posted by Legomancer at 6:33 AM on July 11, 2011 [1 favorite]

In 1982, pastor Gary Greenwald hilariously claimed Queen's Another One Bites the Dust backmasked revealed "It's fun to smoke marijuana." (DJ Lobsterdust remixes).

Of course, this mean's Weird Al's "Another One Rides the Bus" backmasks to "Someone's on marijuana".
posted by Apropos of Something at 6:38 AM on July 11, 2011

"Go to church. Say your prayers. Tithe! Tithe!"

posted by Runes at 6:52 AM on July 11, 2011 [10 favorites]

Reminds me of this excellent show:
NPR: Sometimes words behave so strangely.
Once you've heard it, you'll remember it (Next time you hear "Words behave so strangely")
posted by Dub at 6:56 AM on July 11, 2011 [2 favorites]

I have an idea for an experiment (which someone has probably done) to test the amount of data transmitted by speech. We clearly have two thresholds for comprehension - a lower one where we match what we hear to speech we've been primed to expect (like in the reversed lyrics above) and a higher one where we can match what we hear to something novel and unprimed. Knowing this, it should be possible to take some clear spoken text and artificially degrade it until it's (a) not comprehensible on its own, without priming; and (b) not recognisable even when the listener is primed. The difference between the two is the amount needed to actually convey meaning.
posted by Joe in Australia at 6:58 AM on July 11, 2011

Backmasking is really neat. Jeff Milner's Backmasking Collection has some great examples. (FD: Milner is a good friend of mine, but also quite internet-famous for this stuff)
posted by arcticwoman at 7:08 AM on July 11, 2011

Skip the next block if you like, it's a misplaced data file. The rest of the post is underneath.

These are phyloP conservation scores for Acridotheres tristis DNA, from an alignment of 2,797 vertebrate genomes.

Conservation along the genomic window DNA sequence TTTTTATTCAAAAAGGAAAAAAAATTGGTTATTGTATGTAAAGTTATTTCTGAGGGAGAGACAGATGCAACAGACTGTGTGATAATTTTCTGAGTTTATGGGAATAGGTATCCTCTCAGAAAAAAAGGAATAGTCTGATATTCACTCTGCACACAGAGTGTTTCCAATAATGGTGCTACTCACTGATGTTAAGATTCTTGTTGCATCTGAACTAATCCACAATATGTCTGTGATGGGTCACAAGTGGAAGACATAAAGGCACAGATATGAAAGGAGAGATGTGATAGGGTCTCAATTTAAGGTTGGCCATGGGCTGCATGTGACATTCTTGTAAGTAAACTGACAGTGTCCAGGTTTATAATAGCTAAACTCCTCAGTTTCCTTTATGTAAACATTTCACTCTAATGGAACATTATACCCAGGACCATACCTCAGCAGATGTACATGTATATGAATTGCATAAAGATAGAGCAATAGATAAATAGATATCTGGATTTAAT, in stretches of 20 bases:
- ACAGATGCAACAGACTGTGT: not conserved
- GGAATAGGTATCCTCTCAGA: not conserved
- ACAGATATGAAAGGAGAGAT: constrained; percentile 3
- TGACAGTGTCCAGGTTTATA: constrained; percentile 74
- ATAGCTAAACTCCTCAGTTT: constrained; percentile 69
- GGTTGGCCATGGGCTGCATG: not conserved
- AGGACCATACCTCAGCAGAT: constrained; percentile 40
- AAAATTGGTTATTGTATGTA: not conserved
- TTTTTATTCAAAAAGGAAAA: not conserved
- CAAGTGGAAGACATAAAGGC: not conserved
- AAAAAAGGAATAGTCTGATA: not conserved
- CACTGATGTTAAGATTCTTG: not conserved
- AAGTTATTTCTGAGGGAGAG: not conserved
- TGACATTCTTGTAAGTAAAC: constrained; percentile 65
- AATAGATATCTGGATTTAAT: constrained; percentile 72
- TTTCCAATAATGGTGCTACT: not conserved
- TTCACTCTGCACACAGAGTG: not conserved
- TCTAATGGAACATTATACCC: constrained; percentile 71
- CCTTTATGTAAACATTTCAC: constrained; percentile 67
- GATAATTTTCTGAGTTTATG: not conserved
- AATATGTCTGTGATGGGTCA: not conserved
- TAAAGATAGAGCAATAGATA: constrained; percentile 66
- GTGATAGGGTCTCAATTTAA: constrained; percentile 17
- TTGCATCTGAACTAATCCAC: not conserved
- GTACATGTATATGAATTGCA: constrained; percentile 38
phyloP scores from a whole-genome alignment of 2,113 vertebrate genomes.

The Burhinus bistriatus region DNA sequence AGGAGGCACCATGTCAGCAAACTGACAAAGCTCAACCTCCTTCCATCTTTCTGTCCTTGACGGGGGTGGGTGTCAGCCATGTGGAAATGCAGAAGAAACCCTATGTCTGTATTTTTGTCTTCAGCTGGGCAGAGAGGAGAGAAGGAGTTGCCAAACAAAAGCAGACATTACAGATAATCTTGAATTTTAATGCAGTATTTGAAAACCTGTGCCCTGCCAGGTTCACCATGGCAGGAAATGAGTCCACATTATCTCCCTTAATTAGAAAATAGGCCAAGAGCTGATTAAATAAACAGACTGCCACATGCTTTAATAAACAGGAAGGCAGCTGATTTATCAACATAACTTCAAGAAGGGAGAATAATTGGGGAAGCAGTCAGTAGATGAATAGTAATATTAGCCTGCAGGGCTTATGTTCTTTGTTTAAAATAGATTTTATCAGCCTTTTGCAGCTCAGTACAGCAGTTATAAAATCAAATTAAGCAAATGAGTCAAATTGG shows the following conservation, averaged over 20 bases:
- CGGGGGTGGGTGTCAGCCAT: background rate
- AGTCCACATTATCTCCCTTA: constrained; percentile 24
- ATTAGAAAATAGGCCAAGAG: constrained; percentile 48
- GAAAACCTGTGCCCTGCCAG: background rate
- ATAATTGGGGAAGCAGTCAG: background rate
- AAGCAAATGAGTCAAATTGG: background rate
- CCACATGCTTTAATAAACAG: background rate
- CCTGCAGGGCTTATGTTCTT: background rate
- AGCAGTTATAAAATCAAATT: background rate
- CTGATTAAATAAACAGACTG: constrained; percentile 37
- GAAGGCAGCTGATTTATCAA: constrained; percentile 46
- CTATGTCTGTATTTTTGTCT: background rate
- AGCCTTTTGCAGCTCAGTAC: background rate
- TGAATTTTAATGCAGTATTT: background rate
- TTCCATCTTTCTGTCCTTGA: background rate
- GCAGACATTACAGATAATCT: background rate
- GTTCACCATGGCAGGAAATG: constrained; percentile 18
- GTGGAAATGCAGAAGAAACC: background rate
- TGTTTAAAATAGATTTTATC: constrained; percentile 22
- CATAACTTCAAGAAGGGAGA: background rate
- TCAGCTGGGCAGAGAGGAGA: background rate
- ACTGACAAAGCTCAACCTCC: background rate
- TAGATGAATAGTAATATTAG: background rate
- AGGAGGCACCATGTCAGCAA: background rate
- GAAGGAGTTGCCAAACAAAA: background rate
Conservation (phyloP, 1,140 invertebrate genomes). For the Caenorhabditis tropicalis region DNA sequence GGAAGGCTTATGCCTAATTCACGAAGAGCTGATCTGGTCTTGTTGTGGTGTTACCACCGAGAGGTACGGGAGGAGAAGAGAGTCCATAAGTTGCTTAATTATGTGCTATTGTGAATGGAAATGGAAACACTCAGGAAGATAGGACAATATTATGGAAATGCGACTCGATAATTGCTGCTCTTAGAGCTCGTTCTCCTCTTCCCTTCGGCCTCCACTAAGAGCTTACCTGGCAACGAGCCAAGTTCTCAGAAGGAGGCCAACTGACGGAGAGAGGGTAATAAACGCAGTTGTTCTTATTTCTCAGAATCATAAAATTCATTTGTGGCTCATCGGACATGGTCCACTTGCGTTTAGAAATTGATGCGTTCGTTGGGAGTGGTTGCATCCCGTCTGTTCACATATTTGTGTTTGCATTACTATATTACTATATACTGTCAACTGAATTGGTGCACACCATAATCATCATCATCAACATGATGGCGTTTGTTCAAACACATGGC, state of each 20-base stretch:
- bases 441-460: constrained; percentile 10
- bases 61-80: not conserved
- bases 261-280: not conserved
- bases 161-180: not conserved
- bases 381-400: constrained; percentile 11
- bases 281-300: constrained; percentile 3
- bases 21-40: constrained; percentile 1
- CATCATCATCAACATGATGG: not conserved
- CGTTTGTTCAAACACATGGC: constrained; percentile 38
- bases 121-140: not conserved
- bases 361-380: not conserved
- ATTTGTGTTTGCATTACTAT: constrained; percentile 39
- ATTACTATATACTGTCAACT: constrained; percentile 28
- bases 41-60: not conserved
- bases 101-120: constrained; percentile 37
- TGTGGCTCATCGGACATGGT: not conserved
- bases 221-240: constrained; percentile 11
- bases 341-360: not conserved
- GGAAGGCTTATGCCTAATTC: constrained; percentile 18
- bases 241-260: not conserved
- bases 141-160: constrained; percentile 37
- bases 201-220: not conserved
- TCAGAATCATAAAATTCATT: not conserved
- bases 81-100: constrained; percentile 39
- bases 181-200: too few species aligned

I like this phenomenon a lot more when it's applied to Bollywood.
posted by JHarris at 7:20 AM on July 11, 2011

. . . .'scuse me while I kiss this guy satan.
posted by Herodios at 7:23 AM on July 11, 2011 [3 favorites]

Singh's book "Big Bang: The Origin of the Universe" is a great read. I't does an excellent job of teaching a complex topic to the layman. He is a brilliant guy.
posted by MotorNeuron at 7:23 AM on July 11, 2011 [1 favorite]

Radiohead - Like Spinning Plates

This one always takes a couple minutes to wrap one's head around. Mr. Yorke sang the song backwards, and the "backmask" is the forward-playing song on the album. Eminently intelligible!
posted by obscurator at 7:37 AM on July 11, 2011 [1 favorite]

My favourite satanic backmasking story indicted the Mister Ed show theme music.

In 1986 a Rev. Jim Brown of Ironton, Ohio claimed to find satanic backward messages in the theme music for the then twenty-years-cancelled Mister Ed, such as "sing a song of satan" and "the source is satan".

I say:
Go straight to the source and ask the horse
He'll give you the answer that you'll endorse.
posted by Herodios at 7:43 AM on July 11, 2011

It must have been an exciting time for certain people, when they were busy discovering all these messages. Imagine uncovering such a vast conspiracy like that, bit by bit, phrase by phrase, brain ticking along like mad working out all the little tricks they used to disguise them.